VK escorts coffins, hurls biscuit insult2 min read
Chandigarh: Standing a few feet from the Mosul hostages’ coffins, junior foreign minister V.K. Singh on Monday scoffed at their families’ demand for compensation and jobs saying the matter wasn’t about “the distribution of biscuits”.
“This is not a game of football,” the former army chief known for his controversial remarks added, addressing a news conference on the tarmac of Amritsar airport.
Singh had just arrived from Iraq with the coffins of 38 of the 39 Indians killed in Mosul. As the caskets were being unloaded, reporters had asked him about the demands from the bereaved families, held at bay outside the terminal.
” Yeh biscuit baantne wala kaam nahin hai, yeh admiyon ki zindagi ka sawal hai, aa gayi baat samajh mein (This is about human lives, not the distribution of biscuits, understand)?” Singh shot back.
“How can I make an announcement now? I haven’t a magic box in my pocket.”
He added that most of the victims had gone to Iraq illegally with the help of touts, and advised the families to focus on the last rites rather than “get involved in unnecessary politics”.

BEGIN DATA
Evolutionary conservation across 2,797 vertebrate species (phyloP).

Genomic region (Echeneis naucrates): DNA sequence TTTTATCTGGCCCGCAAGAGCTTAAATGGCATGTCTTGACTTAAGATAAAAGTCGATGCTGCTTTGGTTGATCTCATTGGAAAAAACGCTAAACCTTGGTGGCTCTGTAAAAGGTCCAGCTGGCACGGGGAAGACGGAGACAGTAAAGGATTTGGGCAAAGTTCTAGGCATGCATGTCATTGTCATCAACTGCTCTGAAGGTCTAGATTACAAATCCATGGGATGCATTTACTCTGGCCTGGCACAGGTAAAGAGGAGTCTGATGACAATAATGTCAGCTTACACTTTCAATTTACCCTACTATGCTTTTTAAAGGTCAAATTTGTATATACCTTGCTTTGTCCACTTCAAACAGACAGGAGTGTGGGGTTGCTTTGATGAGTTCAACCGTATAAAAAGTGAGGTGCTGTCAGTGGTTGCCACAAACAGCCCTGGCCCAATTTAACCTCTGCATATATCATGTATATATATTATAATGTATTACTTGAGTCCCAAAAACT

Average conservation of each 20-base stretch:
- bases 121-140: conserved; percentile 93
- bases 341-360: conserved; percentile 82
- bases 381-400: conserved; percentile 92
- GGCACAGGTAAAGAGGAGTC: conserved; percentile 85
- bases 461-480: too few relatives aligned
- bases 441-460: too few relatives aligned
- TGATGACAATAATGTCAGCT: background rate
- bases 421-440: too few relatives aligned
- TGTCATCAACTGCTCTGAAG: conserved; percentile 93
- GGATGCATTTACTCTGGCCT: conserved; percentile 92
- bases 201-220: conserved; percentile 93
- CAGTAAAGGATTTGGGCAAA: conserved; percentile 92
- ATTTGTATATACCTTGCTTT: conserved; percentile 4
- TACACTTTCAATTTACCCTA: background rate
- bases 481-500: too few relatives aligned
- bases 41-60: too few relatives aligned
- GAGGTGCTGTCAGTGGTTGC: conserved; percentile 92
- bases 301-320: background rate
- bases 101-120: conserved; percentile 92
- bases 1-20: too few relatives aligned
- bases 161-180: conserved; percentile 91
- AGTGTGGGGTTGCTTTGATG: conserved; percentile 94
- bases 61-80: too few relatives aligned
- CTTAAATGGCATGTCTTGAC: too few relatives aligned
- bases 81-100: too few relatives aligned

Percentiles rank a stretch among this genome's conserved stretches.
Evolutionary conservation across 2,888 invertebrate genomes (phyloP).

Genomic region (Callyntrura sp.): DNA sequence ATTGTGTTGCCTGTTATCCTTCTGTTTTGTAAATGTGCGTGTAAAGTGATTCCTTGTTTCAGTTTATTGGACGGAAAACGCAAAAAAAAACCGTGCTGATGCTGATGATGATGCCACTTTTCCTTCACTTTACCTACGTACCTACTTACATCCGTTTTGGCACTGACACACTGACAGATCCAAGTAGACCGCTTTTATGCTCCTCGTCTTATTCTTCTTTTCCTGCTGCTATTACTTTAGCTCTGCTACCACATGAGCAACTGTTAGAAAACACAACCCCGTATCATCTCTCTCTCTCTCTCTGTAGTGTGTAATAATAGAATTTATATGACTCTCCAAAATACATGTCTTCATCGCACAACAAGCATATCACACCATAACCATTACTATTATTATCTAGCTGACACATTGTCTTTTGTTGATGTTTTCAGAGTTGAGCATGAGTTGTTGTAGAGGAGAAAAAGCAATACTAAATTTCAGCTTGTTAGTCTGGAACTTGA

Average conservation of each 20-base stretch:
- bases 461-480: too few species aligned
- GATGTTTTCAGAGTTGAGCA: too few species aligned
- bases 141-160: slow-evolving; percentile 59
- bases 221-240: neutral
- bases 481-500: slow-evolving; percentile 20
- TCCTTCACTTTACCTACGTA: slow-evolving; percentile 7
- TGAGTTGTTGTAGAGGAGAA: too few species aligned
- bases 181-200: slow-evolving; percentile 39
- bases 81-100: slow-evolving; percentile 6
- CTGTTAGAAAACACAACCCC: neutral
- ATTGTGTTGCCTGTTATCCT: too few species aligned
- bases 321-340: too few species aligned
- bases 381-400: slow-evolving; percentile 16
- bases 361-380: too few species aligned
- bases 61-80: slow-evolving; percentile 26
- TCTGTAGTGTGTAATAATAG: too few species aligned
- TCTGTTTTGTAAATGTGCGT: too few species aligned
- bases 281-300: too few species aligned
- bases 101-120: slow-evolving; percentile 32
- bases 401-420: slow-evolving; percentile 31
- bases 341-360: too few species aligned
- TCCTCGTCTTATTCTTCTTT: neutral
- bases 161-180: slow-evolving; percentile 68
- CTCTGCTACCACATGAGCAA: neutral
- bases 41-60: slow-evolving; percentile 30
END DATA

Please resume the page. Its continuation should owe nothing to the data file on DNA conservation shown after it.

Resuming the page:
Singh has in the past been accused of insensitivity in the context of human tragedy. After two Dalit children were burnt alive in Haryana in 2015, he had dismissed criticism of the government, saying: “If someone throws stones at a dog, the government is not responsible.”
The same year, criticised for suggesting that visiting the Pakistani High Commission was more “exciting” than evacuating people from war-torn Yemen, he had called the media “presstitutes”.
The hostages’ families had already accused the government of insensitivity, alleging foreign minister Sushma Swaraj had needlessly kept their hopes up since the 2014 abductions by suggesting without evidence that their loved ones were alive.
On Monday, they left with the coffins without reacting to Singh’s comments, but were unhappy at instructions not to open the caskets.
Singh told reporters: “Toxins had been used at the site where the bodies were buried. The remains might emit gases that can be dangerous.”
He said: “Both the state and the Centre have sensitive governments. The external affairs ministry had asked the families for details of their members who can be given jobs, etc. We will review.”
Singh later left for Patna and Calcutta to hand over the remains of seven victims from Bihar and Bengal. The bodies of the 31 from Punjab and Himachal were handed over at Amritsar. One unidentified body is still in Iraq and might belong to the 39th victim, who was from Bihar.
Courtesy: The Telegraph